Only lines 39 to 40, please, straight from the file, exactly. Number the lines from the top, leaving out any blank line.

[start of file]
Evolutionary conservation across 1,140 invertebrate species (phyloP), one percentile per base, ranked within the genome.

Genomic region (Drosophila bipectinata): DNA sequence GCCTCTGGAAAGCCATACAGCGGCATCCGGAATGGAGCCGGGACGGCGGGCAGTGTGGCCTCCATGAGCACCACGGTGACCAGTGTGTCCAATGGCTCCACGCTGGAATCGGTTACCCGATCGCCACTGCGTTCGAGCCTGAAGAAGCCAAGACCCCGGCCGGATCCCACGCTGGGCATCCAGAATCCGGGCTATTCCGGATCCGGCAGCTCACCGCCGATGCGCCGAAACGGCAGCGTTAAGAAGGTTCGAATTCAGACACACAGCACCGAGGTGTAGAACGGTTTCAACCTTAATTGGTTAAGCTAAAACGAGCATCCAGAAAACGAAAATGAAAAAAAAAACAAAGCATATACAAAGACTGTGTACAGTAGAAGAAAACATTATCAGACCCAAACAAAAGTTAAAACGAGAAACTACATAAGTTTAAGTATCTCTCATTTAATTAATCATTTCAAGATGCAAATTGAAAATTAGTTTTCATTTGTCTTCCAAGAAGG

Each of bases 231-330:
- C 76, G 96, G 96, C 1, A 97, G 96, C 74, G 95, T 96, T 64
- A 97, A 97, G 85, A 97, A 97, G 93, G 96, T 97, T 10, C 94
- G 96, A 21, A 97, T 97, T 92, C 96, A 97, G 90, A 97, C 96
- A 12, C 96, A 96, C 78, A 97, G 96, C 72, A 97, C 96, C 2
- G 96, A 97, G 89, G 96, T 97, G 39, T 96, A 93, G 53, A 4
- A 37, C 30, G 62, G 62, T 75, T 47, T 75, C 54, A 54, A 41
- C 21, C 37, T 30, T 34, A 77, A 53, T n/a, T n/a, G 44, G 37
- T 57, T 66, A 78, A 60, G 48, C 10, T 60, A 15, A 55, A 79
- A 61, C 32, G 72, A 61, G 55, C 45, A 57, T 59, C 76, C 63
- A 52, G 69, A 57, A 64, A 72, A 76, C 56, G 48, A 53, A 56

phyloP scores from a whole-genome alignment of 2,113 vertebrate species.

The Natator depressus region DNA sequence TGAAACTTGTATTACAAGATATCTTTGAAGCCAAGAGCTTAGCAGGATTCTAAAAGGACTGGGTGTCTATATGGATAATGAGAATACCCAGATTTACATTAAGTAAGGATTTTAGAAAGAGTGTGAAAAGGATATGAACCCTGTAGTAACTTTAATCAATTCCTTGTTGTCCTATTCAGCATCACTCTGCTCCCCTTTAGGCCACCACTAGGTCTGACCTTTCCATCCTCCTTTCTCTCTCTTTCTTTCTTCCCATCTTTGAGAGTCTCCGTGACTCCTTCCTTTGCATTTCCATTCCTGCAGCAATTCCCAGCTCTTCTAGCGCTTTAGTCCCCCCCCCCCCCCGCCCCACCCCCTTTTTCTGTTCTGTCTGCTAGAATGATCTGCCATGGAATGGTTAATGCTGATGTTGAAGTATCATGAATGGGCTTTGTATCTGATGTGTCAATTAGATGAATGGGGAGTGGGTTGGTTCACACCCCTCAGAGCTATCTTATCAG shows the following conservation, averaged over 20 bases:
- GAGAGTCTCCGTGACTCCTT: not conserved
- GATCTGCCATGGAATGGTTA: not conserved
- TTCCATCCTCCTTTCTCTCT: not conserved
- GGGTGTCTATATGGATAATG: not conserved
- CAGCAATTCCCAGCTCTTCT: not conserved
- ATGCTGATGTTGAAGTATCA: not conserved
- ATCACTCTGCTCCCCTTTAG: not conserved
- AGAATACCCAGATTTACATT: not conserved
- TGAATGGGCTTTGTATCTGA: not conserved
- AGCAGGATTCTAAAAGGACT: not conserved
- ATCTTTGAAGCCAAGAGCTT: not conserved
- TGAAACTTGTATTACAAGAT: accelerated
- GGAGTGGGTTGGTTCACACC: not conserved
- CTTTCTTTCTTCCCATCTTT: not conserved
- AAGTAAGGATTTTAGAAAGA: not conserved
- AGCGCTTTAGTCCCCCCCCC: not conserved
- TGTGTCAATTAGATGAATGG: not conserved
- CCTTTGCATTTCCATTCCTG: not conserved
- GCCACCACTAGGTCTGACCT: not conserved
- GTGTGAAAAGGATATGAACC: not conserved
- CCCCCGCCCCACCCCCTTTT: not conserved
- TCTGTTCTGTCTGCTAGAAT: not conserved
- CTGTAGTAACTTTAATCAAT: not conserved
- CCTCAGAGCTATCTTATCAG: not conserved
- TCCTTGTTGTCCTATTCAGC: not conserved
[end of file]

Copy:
- CCTCAGAGCTATCTTATCAG: not conserved
- TCCTTGTTGTCCTATTCAGC: not conserved